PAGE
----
The Seward Phoenix Log - News of the Eastern Kenai Peninsula since 1966

By Wolfgang Kurtz
LOG Editor 

New snow inspires mushers

 

Courtesy photo

Ashley Guernsey with her leaders Sophie and Spot after the Jr. Willow 100.

The 37th running of the Jr. Iditarod, starting this Saturday from the shores of Knik Lake, sets the stage for the full blown Iditarod the following weekend. Last year's defending champion, Conway Seavey, was upset by a team of Dallas Seavey's dogs driven by junior musher Noah Pereira. This no doubt gives the older Seaveys, Dallas and Mitch, some more grist for smack talking on cable television. But Dan Seavey says that Conway, 17, is again the favorite to recapture the crown for the 150 mile race.

Also running a team of her dogs and Rick Tarpey's dogs in the Jr. Iditarod is Moose Pass' Ashley Guernsey. Guernsey, 14, will be the youngest musher in the race this year with a team headed up by her lead dog, Sophie. Rick Tarpey says that training has required more travel than they would've liked, especially after the meltdown starting around New Year's. Because of lack of snow, a training opportunity with the Tustumena 100 and 200 was lost when the races were cancelled.

However, after putting in some miles on the runners in the Sterling area, the teenager sponsored by the Seward Iditarod Trailblazers is expected to be a aggressive competitor. She might even give Conway a run for the top spot. The junior musher will all carry GPS trackers that allow visitors at http://www.jriditarod.com to follow their progress starting at 10 a.m. Feb. 22. The youths are expected to all cross the finish line at Willow Lake on Sunday.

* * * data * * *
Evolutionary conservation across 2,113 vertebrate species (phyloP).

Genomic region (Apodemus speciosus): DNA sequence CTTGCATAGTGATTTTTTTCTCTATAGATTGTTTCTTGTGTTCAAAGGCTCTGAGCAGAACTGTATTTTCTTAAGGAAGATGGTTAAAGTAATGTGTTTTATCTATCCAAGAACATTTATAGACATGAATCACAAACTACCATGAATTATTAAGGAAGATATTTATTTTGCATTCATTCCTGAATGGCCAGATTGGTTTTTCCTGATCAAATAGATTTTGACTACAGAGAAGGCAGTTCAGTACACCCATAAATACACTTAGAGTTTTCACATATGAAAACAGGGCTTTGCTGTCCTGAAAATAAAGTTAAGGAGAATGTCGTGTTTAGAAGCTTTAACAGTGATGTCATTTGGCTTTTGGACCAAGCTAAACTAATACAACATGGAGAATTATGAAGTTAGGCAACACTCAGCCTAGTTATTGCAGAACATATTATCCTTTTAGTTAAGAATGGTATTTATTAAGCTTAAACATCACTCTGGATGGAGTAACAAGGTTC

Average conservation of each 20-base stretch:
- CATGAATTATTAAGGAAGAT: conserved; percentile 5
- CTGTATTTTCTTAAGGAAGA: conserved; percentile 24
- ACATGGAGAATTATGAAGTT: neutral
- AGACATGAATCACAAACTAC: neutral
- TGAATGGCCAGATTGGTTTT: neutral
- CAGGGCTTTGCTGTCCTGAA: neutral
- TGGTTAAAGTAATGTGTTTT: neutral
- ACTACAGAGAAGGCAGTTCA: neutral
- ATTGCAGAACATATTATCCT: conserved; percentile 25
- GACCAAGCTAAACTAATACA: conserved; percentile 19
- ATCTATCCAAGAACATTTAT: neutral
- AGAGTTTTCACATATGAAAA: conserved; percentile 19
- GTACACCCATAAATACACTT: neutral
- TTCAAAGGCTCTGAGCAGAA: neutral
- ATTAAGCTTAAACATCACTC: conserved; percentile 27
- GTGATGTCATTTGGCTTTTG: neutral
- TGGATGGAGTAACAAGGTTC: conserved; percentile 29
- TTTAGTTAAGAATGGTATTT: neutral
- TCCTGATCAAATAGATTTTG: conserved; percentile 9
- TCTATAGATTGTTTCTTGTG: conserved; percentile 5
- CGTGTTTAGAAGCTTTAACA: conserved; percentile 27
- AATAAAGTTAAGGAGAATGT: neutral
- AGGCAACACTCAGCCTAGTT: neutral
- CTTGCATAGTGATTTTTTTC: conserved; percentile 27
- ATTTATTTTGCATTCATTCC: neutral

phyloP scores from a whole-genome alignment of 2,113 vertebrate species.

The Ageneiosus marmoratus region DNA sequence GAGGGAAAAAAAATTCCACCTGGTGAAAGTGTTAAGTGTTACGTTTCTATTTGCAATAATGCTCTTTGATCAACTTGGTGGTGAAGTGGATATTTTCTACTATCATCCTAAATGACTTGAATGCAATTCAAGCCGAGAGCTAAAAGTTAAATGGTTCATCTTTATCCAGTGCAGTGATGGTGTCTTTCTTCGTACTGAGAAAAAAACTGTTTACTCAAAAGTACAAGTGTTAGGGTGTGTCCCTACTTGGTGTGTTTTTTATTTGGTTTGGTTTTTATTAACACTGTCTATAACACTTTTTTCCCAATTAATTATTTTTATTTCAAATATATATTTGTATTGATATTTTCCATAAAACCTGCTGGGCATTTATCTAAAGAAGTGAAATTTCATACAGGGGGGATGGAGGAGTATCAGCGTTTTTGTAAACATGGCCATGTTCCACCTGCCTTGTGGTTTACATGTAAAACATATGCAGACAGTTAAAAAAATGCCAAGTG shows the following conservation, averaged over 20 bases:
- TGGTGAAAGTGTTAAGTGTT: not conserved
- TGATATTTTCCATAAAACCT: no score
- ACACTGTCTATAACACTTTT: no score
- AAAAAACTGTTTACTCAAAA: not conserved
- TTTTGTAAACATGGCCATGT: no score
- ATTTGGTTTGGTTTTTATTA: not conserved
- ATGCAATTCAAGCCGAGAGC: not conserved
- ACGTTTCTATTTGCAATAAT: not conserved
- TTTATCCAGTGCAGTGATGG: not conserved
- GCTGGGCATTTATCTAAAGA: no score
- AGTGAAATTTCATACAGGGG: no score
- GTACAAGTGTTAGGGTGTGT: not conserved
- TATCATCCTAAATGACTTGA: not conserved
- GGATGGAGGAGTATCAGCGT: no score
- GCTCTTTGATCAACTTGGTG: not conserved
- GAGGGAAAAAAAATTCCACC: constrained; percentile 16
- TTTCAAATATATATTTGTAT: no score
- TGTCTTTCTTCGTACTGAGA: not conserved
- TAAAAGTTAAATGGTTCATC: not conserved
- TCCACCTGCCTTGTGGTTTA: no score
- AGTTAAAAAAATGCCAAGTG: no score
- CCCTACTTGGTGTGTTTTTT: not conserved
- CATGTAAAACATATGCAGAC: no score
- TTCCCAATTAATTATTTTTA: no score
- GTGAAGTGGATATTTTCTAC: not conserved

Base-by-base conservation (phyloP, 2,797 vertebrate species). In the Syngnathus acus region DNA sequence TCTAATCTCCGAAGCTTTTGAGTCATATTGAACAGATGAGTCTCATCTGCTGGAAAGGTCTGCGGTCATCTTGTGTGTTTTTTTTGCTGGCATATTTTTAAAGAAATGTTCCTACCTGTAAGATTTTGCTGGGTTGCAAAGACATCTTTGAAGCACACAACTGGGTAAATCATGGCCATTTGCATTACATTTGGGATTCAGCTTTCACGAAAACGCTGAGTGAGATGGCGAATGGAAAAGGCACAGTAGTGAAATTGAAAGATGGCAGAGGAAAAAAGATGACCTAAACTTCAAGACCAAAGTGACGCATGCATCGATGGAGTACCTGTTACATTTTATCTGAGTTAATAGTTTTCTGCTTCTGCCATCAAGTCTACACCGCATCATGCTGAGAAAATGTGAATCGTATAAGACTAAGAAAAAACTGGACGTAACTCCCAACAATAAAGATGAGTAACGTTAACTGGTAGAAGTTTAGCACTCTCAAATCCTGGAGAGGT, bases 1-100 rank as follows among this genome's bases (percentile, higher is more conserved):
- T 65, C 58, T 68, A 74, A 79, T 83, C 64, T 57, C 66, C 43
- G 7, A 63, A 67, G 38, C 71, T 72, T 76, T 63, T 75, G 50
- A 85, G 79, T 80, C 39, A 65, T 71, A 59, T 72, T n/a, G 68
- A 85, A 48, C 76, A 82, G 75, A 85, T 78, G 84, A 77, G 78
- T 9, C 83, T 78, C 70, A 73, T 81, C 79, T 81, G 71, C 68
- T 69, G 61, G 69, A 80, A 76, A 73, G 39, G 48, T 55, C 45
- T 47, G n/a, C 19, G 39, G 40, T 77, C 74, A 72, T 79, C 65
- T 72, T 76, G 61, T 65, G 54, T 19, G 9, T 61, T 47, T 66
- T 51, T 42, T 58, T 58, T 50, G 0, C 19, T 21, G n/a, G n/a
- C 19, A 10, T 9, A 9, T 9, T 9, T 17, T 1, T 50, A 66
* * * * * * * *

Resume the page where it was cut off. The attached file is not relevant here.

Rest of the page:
Together with Conway, there will be a total of four Seaveys running Iditarod races this winter. Another Seavey, Danny, was drafted as a substitute after musher Matt Giblin was injured in training.

Joining the Seaveys in the big race will be Seward's Travis Beals of Turning Heads Kennels for his second consecutive Iditarod race. Last year, Beals says he was getting a feel for the trail and letting his dogs get familiar with the route and gain experience.

Beals is gearing up for a more competitive race with a new race sled. He says that he's never had a brand new sled before and the sled he used last year was heavy and hard to steer. With two competitions under his belt this winter, including a fifth place finish in the Copper Basin 300 race, Beals is ready for his next 1,000 mile run to Nome.

 

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